Yesterday, the Treasury Department announced two significant changes to the Making Home Affordable Program (“MHA”). The new changes include: (i) the Second Lien Program and (ii) the integration of the Hope for Homeowners Program (“H4H Program”) into the MHA. In the Fact Sheet accompanying its announcement, Treasury estimated that up to 50 percent of at-risk mortgages currently have second liens. Treasury estimates that allowing homeowners to lower payments on their second lien mortgages could potentially assist over 1 million homeowners and improve the effectiveness of the first lien modification program. Treasury also released two case studies to illustrate how the second lien program might apply.
In the press release announcing the programs, Treasury Secretary Timothy Geithner stated, “With these latest program details, we’re offering even more opportunities for borrowers to make their homes more affordable under the Administration’s housing plan. Ensuring that responsible homeowners can afford to stay in their homes is critical to stabilizing the housing market, which is in turn critical to stabilizing our financial system overall. Every step we take forward is done with that imperative in mind.” Echoing Secretary Geithner’s sentiments, HUD Secretary Shaun Donovan commented, “[t]oday's announcements will make it easier for borrowers to modify or refinance their loans under FHA's Hope for Homeowners program. We encourage Congress to enact the necessary legislative changes to make the Hope for Homeowners program an integral part of the Making Home Affordable Program.”
The Second Lien Program is expected to assist homeowners at risk of foreclosure by helping to create sustainable mortgage payments for homeowners who qualify for a first mortgage modification. The Second Lien Program would require participating servicers to forebear principal in the same proportion as any principal forbearance on the first lien, with the option of extinguishing the principal altogether. For fully amortized loans, Treasury will share the cost of reducing the interest rate on the second mortgage to 1 percent and servicers would be required to match the term of the modified first mortgage. On interest only loans, lenders would have to reduce the rate to 2 percent. After five years, the interest rate on the second mortgage would rise to equal the rate on the modified first lien mortgage.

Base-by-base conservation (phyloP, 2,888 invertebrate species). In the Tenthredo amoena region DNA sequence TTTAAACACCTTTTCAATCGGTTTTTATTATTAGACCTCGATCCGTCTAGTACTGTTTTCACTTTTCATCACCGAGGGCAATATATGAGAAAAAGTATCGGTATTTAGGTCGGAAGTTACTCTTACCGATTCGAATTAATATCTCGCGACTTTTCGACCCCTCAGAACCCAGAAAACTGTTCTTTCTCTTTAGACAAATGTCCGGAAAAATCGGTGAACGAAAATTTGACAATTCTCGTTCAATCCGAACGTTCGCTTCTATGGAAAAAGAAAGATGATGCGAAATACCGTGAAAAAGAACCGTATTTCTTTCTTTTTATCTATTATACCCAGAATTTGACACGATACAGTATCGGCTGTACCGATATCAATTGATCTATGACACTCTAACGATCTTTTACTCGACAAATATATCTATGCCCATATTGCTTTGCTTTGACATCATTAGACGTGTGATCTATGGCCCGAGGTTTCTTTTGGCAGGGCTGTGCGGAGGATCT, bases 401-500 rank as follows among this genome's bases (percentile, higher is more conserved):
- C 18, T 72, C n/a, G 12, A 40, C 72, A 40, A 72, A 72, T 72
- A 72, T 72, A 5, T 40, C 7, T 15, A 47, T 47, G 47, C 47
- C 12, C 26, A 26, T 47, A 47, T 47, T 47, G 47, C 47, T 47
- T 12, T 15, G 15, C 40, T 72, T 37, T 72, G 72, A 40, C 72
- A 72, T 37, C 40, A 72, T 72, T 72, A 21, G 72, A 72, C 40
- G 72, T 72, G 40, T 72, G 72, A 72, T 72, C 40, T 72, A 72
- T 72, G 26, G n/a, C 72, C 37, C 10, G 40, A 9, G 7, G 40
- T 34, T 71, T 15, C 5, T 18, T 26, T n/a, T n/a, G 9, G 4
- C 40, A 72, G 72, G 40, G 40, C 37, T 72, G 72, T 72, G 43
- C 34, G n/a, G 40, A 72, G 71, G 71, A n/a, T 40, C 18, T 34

This program has similar payment incentives as the first lien modification program. Servicers would receive $500 in upfront payments for successful modifications and $250 per year for a maximum of three years provided that the first lien remains current. Borrowers making on time payments would also receive “success payments” of up to $250 per year for up to five years to go towards the principal balance on the first mortgage.
The Administration is also offering incentives to lenders for extinguishing second mortgages. If a homeowner is 180 days late on their mortgage payment, Treasury will pay lender and investors three cents for every dollar of the loan value extinguished.
The H4H, which was authorized under the Economic Housing Recovery Act of 2008, and amended by EESA, began on October 1, 2009, and runs through September 30, 2011. Originally expected to assist 400,000 homeowners at risk of foreclosure, H4H has, to date, been largely deemed a failure. The improvements made to this program are expected to specifically benefit underwater borrowers by helping to increase home equity by requiring principal write downs. Loan servicers would be required to evaluate whether or not a borrower qualifies for a H4H refinance and offer to refinance for qualified borrowers. If the servicer determines upon initial consultation that the borrower qualifies for refinancing, the servicer must extend the option to refinance at the same time the borrower is offered a trial loan modification. In return, servicers and lenders are eligible to receive up to $2,500 in up front incentive payments for successful refinancing and lenders who originate H4H refinanced loans are eligible for $1,000 per year for up to three years, as long as the refinanced loan remains current.